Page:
The convective–conductive heat transfer in the gas region (4) is described by the Navier–Stokes two-dimensional unsteady equations in the Boussinesq approximation (1–4) [30,31,32,33,34] and the equation of water vapor diffusion in the air (5) [33] (0 < x < L, Hfcm < y < H):
ρ t + ρ u x + ρ v y = 0
ρ u t + u ρ u x + v ρ u y = P x + μ ( 2 u x 2 + 2 u y 2 ) ,
ρ v t + u ρ v x + v ρ v y = P y + μ ( 2 v x 2 + 2 v y 2 ) + ρ β g ( T T 0 ) ,
ρ c T t + u ρ c T x + v ρ c T y = x ( λ T x ) + y ( λ T y ) ,
ρ Y t + u ρ Y x + v ρ Y y = x ( ρ D Y x ) + y ( ρ D Y y ) ,
where ρ is the mixture density; µ is the dynamic viscosity of the mixture; c is the mixture heat capacity; λ is the thermal conductivity of the mixture; β is the volumetric thermal expansion coefficient of gas; g is the free-fall acceleration projected to the Y-axis (x equals 0); T0 is the initial temperature of the region; D is the water vapor diffusion coefficient in the air.
The use of a two-dimensional model in the mathematical problem statement is conditioned by the presence of a combustion front whose span is assumed by the authors to be much wider than the linear dimensions of the computational domain under study.
In numerical simulation, the density, heat capacity and thermal conductivity of the gas mixture are assumed to depend on the mass concentration of water vapors in the air:
c = Y a c a + Y H 2 O c H 2 O ,
λ = Y a λ a + Y H 2 O λ H 2 O ,
ρ = Y a ρ a + Y H 2 O ρ H 2 O ,
where ca = 1005 J/(kg·K), cH2O = 4200 J/(kg·K)—heat capacity of air and water vapors; λa = 0.0259 W/(m·K), λH2O = 0.0237 W/(m·K)—thermal conductivity of air and water vapors; ρa = 1.205 kg/m3, ρp = 0.598 kg/m3—density of air and water vapors.
In the region of the wetted forest fuel (0 < x < Lgr, 0 < y < Hfcm, Figure 1), the heat transfer is given by the thermal conductivity equation in the generalized statement by Stefan [35,36]:
c ¯ ρ ¯ T t + ρ u x + ρ v y = x ( λ ¯ T x ) + y ( λ ¯ T y ) ,
c ¯ , λ ¯ , ρ ¯ = { c p w , λ w , ρ w L f 2 ε + c p d + c p w 2 c p d , λ d , ρ d , λ d + λ w 2 , ρ d + ρ w 2 i f T < T * ε i f | T T * | < ε i f T > T * + ε ,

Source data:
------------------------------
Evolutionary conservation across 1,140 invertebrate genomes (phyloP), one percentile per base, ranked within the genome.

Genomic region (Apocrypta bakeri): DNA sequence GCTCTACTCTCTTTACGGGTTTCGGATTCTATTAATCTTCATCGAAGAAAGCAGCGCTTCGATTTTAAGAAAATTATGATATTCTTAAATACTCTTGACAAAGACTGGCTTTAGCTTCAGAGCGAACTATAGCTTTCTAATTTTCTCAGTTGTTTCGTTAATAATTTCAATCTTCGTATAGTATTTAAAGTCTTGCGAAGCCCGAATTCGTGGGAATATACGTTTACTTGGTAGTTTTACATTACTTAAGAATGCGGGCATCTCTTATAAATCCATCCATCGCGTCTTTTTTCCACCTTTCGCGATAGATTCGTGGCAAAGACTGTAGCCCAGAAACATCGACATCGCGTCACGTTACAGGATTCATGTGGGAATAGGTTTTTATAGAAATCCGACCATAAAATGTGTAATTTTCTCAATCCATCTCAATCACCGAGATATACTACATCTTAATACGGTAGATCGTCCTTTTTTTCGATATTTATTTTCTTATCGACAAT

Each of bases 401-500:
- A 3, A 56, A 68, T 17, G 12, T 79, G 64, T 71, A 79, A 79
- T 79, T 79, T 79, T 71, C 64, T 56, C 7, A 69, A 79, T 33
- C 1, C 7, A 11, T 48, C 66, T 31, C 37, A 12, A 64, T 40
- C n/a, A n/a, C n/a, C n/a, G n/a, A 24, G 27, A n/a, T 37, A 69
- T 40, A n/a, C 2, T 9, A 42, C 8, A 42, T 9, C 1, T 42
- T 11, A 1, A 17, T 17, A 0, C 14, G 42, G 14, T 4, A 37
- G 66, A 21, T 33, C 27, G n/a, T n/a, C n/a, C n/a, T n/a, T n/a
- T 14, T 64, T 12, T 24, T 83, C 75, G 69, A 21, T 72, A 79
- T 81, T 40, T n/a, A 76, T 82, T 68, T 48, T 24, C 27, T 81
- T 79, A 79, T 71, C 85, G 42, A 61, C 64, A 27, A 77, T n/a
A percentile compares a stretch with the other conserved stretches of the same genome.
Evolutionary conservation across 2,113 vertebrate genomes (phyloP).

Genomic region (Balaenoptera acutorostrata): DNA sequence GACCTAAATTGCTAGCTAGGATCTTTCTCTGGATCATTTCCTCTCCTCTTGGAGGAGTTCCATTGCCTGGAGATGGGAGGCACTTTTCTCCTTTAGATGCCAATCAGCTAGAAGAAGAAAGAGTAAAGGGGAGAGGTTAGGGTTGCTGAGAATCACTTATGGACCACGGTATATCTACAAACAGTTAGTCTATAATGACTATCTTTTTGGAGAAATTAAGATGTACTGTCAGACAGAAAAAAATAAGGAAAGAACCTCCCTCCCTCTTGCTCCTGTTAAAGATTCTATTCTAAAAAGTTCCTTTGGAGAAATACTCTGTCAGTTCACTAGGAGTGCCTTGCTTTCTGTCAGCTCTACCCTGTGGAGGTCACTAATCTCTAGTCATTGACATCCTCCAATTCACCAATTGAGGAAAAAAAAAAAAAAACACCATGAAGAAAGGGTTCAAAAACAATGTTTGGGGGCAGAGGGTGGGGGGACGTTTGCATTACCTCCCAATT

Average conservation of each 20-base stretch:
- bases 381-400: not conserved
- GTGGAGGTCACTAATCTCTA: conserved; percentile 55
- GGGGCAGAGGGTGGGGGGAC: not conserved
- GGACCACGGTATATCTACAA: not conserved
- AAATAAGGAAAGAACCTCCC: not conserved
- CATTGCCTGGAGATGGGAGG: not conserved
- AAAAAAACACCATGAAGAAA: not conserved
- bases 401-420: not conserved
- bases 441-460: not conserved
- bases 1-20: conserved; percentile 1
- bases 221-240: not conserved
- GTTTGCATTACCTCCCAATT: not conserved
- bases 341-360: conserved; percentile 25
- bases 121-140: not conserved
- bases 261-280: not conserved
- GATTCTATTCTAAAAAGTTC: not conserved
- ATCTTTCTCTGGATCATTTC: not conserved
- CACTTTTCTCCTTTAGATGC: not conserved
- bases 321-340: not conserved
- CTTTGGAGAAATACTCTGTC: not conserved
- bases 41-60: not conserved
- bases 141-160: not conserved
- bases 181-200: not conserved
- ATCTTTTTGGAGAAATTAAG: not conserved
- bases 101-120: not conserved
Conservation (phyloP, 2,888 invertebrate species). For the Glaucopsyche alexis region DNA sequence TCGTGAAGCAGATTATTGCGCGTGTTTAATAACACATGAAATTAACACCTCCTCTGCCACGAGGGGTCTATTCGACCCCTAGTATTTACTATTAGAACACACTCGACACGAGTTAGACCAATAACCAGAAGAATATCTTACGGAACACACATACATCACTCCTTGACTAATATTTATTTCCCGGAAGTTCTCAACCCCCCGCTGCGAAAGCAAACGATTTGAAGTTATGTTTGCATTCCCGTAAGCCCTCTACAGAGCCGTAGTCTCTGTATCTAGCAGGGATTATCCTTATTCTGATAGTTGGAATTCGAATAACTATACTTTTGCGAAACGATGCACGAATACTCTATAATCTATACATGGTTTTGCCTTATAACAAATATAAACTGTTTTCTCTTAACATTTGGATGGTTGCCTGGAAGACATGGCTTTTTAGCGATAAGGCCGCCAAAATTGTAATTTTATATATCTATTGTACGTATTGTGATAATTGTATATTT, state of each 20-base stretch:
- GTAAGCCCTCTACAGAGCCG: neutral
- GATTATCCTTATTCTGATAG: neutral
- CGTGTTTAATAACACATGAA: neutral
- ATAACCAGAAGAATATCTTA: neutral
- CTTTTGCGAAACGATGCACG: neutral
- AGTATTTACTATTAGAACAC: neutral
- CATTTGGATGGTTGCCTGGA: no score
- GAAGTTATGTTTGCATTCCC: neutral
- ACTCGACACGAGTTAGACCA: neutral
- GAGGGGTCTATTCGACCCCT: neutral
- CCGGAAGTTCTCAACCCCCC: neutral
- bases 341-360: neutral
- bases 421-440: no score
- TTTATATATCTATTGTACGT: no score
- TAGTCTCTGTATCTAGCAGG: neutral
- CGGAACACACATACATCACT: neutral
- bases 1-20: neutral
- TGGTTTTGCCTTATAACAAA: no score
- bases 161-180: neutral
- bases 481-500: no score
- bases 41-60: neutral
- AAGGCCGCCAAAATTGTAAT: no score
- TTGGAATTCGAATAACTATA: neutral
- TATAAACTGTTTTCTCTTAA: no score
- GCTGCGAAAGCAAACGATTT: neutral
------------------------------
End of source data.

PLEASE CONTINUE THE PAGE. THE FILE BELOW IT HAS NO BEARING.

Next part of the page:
where c, λ, ρ—smoothed heat capacity J/(kg·K), thermal conductivity and density over the whole wetted forest fuel area: T*—boiling point (373 K); Lw—phase transition heat; ε—smoothing interval, K; cw, λw, ρw—specific isobaric heat capacity, thermal conductivity and density of wetted forest fuel; cpd, λd, ρd—specific isobaric heat capacity, thermal conductivity and density of dry forest fuel.
The heat transfer In the dry part of the forest fuel (Figure 1, region 2) (Lgr < x < L, 0 < y < Hfcm) is given by a two-dimensional unsteady equation of thermal conductivity [34,37,38]:
c p d ρ d T t + ρ u x + ρ v y = x ( λ d T x ) + y ( λ d T y ) .
In region 3, the water vapors produced from the evaporation on the s(t) boundary pass through the porous frame of the dry forest fuel, cooling it down as a result of filtration. A number of assumptions were made for the mathematical description of the heat and mass transfer in the region of the drained forest fuel part: the gases are filtered at moderate rates and are assumed to be incompressible; heat transfer through thermal conductivity occurs in the porous frame (the forest fuel elements and gases have an equal temperature); local one-dimensional filtration is assumed (the vapor moves in the pores vertically upwards).
The velocity of the vapor passing through the porous frame was found, assuming the conservation of mass in the regression of the phase interface s(x,t). The average integral coordinate of the dry/wet interface of the forest fuel in the region x ϵ [0; Lgr] (average draining depth) at the point t was calculated from the following ratio:
H t = 1 L g r 0 L g r s ( x , t ) d x .
The evaporation surface regression rate was derived from the equation:
V r e g = H t + Δ t H t Δ t .
The velocity of water vapors in the porous frame was given by
V p = V r e g ρ w a t e r ρ p ,
where ρwater and ρp are the densities of water and vapor.
Given the above assumptions, the energy equation under the conditions of water vapor filtration in the drained forest fuel region (Figure 1, region 3) takes the form:
c ρ d T t = x ( λ T x ) + y ( λ T y ) V f ρ p c p T y ,
where Vf is the rate of the water vapor filtration through the porous forest fuel frame; ρp is the water vapor density; cp is the heat capacity of water vapors.
The system of Equations (1)–(15) was solved with the following initial and boundary conditions:
0 x L , 0 y H , t = 0 : T ( x , y , 0 ) = 273 K , u ( x , y , t ) = 0 , v ( x , y , t ) = 0 , Y ( x , y , t ) = 0 ,